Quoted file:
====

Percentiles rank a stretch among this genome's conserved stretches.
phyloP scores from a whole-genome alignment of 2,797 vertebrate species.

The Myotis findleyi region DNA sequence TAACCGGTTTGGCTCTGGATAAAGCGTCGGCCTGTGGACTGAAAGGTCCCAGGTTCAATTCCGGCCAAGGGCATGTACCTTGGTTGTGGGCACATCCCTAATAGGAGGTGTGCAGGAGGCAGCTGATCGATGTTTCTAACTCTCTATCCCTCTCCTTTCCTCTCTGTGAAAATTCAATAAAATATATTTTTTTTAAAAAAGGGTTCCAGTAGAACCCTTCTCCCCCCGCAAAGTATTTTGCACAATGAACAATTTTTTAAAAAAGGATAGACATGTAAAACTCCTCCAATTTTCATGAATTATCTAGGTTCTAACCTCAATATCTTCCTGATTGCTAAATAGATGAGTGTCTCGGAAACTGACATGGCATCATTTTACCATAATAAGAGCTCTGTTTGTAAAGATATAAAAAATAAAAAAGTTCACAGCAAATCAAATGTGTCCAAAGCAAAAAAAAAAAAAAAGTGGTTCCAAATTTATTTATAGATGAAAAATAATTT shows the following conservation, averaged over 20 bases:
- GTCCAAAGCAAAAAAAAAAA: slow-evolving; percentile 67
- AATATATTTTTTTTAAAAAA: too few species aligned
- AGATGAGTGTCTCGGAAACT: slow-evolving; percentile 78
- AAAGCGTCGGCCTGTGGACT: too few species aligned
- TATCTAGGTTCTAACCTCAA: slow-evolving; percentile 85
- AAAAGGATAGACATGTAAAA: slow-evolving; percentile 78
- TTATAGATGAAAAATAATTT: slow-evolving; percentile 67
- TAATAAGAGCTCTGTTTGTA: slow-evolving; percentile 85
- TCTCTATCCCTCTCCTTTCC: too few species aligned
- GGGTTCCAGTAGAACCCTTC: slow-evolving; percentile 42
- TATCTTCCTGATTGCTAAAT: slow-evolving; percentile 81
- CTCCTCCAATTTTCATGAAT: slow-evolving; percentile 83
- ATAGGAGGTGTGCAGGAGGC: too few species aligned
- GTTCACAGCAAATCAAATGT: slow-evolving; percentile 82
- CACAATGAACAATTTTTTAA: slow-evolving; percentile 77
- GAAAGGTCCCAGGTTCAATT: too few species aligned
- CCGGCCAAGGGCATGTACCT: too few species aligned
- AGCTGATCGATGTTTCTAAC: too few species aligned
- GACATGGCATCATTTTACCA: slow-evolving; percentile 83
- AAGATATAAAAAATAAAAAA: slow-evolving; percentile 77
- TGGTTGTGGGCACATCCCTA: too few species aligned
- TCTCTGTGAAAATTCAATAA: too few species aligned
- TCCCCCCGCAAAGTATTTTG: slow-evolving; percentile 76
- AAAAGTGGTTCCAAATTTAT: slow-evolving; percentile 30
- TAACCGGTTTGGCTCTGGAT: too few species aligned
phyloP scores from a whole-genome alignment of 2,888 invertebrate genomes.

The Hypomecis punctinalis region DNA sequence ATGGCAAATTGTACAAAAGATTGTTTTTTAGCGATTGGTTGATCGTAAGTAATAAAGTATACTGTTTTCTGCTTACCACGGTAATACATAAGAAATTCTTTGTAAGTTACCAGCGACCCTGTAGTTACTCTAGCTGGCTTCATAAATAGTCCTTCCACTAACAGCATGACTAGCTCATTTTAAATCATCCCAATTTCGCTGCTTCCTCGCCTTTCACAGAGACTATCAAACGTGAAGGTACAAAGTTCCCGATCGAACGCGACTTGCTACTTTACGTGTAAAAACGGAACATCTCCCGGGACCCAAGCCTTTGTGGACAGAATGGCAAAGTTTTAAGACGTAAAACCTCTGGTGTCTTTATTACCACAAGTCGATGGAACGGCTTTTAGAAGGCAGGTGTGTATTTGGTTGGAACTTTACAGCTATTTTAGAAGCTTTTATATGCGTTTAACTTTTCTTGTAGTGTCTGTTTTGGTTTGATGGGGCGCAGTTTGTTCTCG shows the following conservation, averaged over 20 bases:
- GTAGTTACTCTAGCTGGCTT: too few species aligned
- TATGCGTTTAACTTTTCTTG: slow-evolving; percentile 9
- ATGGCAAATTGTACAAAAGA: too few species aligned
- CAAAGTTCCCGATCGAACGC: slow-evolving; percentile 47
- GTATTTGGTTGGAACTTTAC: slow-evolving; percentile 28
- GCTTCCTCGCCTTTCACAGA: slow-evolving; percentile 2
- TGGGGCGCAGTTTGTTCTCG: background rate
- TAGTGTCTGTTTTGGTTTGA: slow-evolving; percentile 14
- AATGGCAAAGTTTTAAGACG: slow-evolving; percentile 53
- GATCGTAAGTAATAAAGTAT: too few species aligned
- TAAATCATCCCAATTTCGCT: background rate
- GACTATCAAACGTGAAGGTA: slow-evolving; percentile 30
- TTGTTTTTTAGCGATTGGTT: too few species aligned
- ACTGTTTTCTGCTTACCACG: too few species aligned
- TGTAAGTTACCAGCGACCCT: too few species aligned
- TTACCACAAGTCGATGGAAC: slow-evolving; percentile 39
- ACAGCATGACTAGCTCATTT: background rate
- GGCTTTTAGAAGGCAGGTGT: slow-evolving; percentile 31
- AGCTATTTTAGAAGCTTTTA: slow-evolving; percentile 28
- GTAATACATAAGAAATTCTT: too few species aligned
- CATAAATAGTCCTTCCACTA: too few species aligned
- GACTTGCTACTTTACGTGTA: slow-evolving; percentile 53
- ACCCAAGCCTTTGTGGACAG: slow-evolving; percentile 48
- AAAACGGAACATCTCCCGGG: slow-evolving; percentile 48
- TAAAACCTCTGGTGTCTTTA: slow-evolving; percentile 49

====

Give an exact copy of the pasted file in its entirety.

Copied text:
Percentiles rank a stretch among this genome's conserved stretches.
phyloP scores from a whole-genome alignment of 2,797 vertebrate species.

The Myotis findleyi region DNA sequence TAACCGGTTTGGCTCTGGATAAAGCGTCGGCCTGTGGACTGAAAGGTCCCAGGTTCAATTCCGGCCAAGGGCATGTACCTTGGTTGTGGGCACATCCCTAATAGGAGGTGTGCAGGAGGCAGCTGATCGATGTTTCTAACTCTCTATCCCTCTCCTTTCCTCTCTGTGAAAATTCAATAAAATATATTTTTTTTAAAAAAGGGTTCCAGTAGAACCCTTCTCCCCCCGCAAAGTATTTTGCACAATGAACAATTTTTTAAAAAAGGATAGACATGTAAAACTCCTCCAATTTTCATGAATTATCTAGGTTCTAACCTCAATATCTTCCTGATTGCTAAATAGATGAGTGTCTCGGAAACTGACATGGCATCATTTTACCATAATAAGAGCTCTGTTTGTAAAGATATAAAAAATAAAAAAGTTCACAGCAAATCAAATGTGTCCAAAGCAAAAAAAAAAAAAAAGTGGTTCCAAATTTATTTATAGATGAAAAATAATTT shows the following conservation, averaged over 20 bases:
- GTCCAAAGCAAAAAAAAAAA: slow-evolving; percentile 67
- AATATATTTTTTTTAAAAAA: too few species aligned
- AGATGAGTGTCTCGGAAACT: slow-evolving; percentile 78
- AAAGCGTCGGCCTGTGGACT: too few species aligned
- TATCTAGGTTCTAACCTCAA: slow-evolving; percentile 85
- AAAAGGATAGACATGTAAAA: slow-evolving; percentile 78
- TTATAGATGAAAAATAATTT: slow-evolving; percentile 67
- TAATAAGAGCTCTGTTTGTA: slow-evolving; percentile 85
- TCTCTATCCCTCTCCTTTCC: too few species aligned
- GGGTTCCAGTAGAACCCTTC: slow-evolving; percentile 42
- TATCTTCCTGATTGCTAAAT: slow-evolving; percentile 81
- CTCCTCCAATTTTCATGAAT: slow-evolving; percentile 83
- ATAGGAGGTGTGCAGGAGGC: too few species aligned
- GTTCACAGCAAATCAAATGT: slow-evolving; percentile 82
- CACAATGAACAATTTTTTAA: slow-evolving; percentile 77
- GAAAGGTCCCAGGTTCAATT: too few species aligned
- CCGGCCAAGGGCATGTACCT: too few species aligned
- AGCTGATCGATGTTTCTAAC: too few species aligned
- GACATGGCATCATTTTACCA: slow-evolving; percentile 83
- AAGATATAAAAAATAAAAAA: slow-evolving; percentile 77
- TGGTTGTGGGCACATCCCTA: too few species aligned
- TCTCTGTGAAAATTCAATAA: too few species aligned
- TCCCCCCGCAAAGTATTTTG: slow-evolving; percentile 76
- AAAAGTGGTTCCAAATTTAT: slow-evolving; percentile 30
- TAACCGGTTTGGCTCTGGAT: too few species aligned
phyloP scores from a whole-genome alignment of 2,888 invertebrate genomes.

The Hypomecis punctinalis region DNA sequence ATGGCAAATTGTACAAAAGATTGTTTTTTAGCGATTGGTTGATCGTAAGTAATAAAGTATACTGTTTTCTGCTTACCACGGTAATACATAAGAAATTCTTTGTAAGTTACCAGCGACCCTGTAGTTACTCTAGCTGGCTTCATAAATAGTCCTTCCACTAACAGCATGACTAGCTCATTTTAAATCATCCCAATTTCGCTGCTTCCTCGCCTTTCACAGAGACTATCAAACGTGAAGGTACAAAGTTCCCGATCGAACGCGACTTGCTACTTTACGTGTAAAAACGGAACATCTCCCGGGACCCAAGCCTTTGTGGACAGAATGGCAAAGTTTTAAGACGTAAAACCTCTGGTGTCTTTATTACCACAAGTCGATGGAACGGCTTTTAGAAGGCAGGTGTGTATTTGGTTGGAACTTTACAGCTATTTTAGAAGCTTTTATATGCGTTTAACTTTTCTTGTAGTGTCTGTTTTGGTTTGATGGGGCGCAGTTTGTTCTCG shows the following conservation, averaged over 20 bases:
- GTAGTTACTCTAGCTGGCTT: too few species aligned
- TATGCGTTTAACTTTTCTTG: slow-evolving; percentile 9
- ATGGCAAATTGTACAAAAGA: too few species aligned
- CAAAGTTCCCGATCGAACGC: slow-evolving; percentile 47
- GTATTTGGTTGGAACTTTAC: slow-evolving; percentile 28
- GCTTCCTCGCCTTTCACAGA: slow-evolving; percentile 2
- TGGGGCGCAGTTTGTTCTCG: background rate
- TAGTGTCTGTTTTGGTTTGA: slow-evolving; percentile 14
- AATGGCAAAGTTTTAAGACG: slow-evolving; percentile 53
- GATCGTAAGTAATAAAGTAT: too few species aligned
- TAAATCATCCCAATTTCGCT: background rate
- GACTATCAAACGTGAAGGTA: slow-evolving; percentile 30
- TTGTTTTTTAGCGATTGGTT: too few species aligned
- ACTGTTTTCTGCTTACCACG: too few species aligned
- TGTAAGTTACCAGCGACCCT: too few species aligned
- TTACCACAAGTCGATGGAAC: slow-evolving; percentile 39
- ACAGCATGACTAGCTCATTT: background rate
- GGCTTTTAGAAGGCAGGTGT: slow-evolving; percentile 31
- AGCTATTTTAGAAGCTTTTA: slow-evolving; percentile 28
- GTAATACATAAGAAATTCTT: too few species aligned
- CATAAATAGTCCTTCCACTA: too few species aligned
- GACTTGCTACTTTACGTGTA: slow-evolving; percentile 53
- ACCCAAGCCTTTGTGGACAG: slow-evolving; percentile 48
- AAAACGGAACATCTCCCGGG: slow-evolving; percentile 48
- TAAAACCTCTGGTGTCTTTA: slow-evolving; percentile 49